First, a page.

322-4 Soil Moisture Drives Wildfire Occurrence in the Southern Great Plains.

Poster Number 1408

See more from this Division: SSSA Division: Soil Physics and Hydrology
See more from this Session: Soil Physics and Hydrology: II

Tuesday, November 17, 2015
Minneapolis Convention Center, Exhibit Hall BC

Erik S. Krueger1, Tyson E. Ochsner2, J.D. Carlson3, David M. Engle3, Dirac Twidwell4 and Sam D. Fuhlendorf3, (1)369 Agricultural Hall, Oklahoma State University, Stillwater, OK
(2)Plant and Soil Sciences, Oklahoma State University, Stillwater, OK
(3)Oklahoma State University, Stillwater, OK
(4)University of Nebraska, Lincoln, NE
Poster Presentation
  • ASA Meeting Minneapolis Nov 2015.pdf (953.9 kB)
  • Abstract:
    Innovative wildfire danger assessments that incorporate soil moisture information are becoming possible as soil moisture monitoring becomes widespread, but research describing soil moisture-wildfire relationships is lacking.  Our goal was to answer the simple but so far unanswered question, how are soil moisture and wildfires related?  We first aimed to identify relationships between soil moisture and the size of wildfires during the growing (May-October) and dormant seasons (November-April) in Oklahoma, USA.  Next, we developed seasonal models describing the probability of large (≥ 405 ha) wildfire occurrence based on soil moisture and weather.  Our initial analysis revealed a striking relationship (P < 0.001) between soil moisture and wildfires size during the growing season, with 91% of wildfires ≥ 121 ha occurring at FAW < 0.5 (a typical threshold for water stress in plants) and 77% occurring at FAW < 0.2 (extreme drought).  The largest dormant-season wildfires (≥ 405 ha) generally occurred at lower FAW than smaller fires (P < 0.001), but the range of FAW over which they occurred was greater (0.05-1.05) than for growing-season fires (0.05-0.46).  Our seasonal models revealed that the probability of a large wildfire occurring during the growing season increased from 0.18 to 0.74 as FAW fell from 0.5 to 0.2.  Dormant-season wildfire probability was related negatively to FAW and positively to lagged FAW, with wildfire probability increasing four-fold as FAW during the previous growing season increased  to 0.9 (soil moisture near ideal for plant growth).  Therefore, both wet and dry growing seasons can increase wildfire danger, but at different times and for different reasons.  We found that soil moisture strongly affected wildfire activity throughout the year, but the underlying mechanisms were seasonally dependent.  Our findings highlight the need to develop methods to use soil moisture data in wildfire danger assessments.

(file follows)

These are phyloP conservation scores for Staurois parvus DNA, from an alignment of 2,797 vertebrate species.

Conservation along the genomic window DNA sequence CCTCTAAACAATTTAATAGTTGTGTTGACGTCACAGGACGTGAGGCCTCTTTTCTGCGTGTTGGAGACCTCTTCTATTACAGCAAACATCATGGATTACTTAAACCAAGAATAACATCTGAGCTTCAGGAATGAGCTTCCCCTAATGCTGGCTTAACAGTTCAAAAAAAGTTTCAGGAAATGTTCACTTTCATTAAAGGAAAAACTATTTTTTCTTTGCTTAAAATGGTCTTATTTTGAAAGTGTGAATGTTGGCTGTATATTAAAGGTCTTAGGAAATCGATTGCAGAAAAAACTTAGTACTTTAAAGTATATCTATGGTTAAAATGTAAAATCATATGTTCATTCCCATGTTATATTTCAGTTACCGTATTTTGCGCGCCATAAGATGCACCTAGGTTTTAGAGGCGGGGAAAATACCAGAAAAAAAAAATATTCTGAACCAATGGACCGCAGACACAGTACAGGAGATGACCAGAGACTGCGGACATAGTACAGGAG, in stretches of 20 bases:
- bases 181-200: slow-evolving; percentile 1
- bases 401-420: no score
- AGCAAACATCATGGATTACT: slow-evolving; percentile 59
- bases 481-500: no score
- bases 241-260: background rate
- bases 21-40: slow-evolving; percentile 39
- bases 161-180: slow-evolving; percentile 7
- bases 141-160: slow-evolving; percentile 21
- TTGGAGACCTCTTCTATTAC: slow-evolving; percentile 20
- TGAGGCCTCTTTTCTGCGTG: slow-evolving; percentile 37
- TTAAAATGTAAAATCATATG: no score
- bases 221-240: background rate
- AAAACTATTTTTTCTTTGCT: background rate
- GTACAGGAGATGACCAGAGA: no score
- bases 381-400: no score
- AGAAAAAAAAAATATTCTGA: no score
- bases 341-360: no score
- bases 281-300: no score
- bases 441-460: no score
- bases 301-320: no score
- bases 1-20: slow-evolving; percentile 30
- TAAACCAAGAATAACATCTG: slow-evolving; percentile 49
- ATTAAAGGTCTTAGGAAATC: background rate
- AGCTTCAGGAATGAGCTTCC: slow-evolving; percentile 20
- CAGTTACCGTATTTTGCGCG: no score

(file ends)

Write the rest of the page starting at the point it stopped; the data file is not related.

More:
See more from this Division: SSSA Division: Soil Physics and Hydrology
    See more from this Session: Soil Physics and Hydrology: II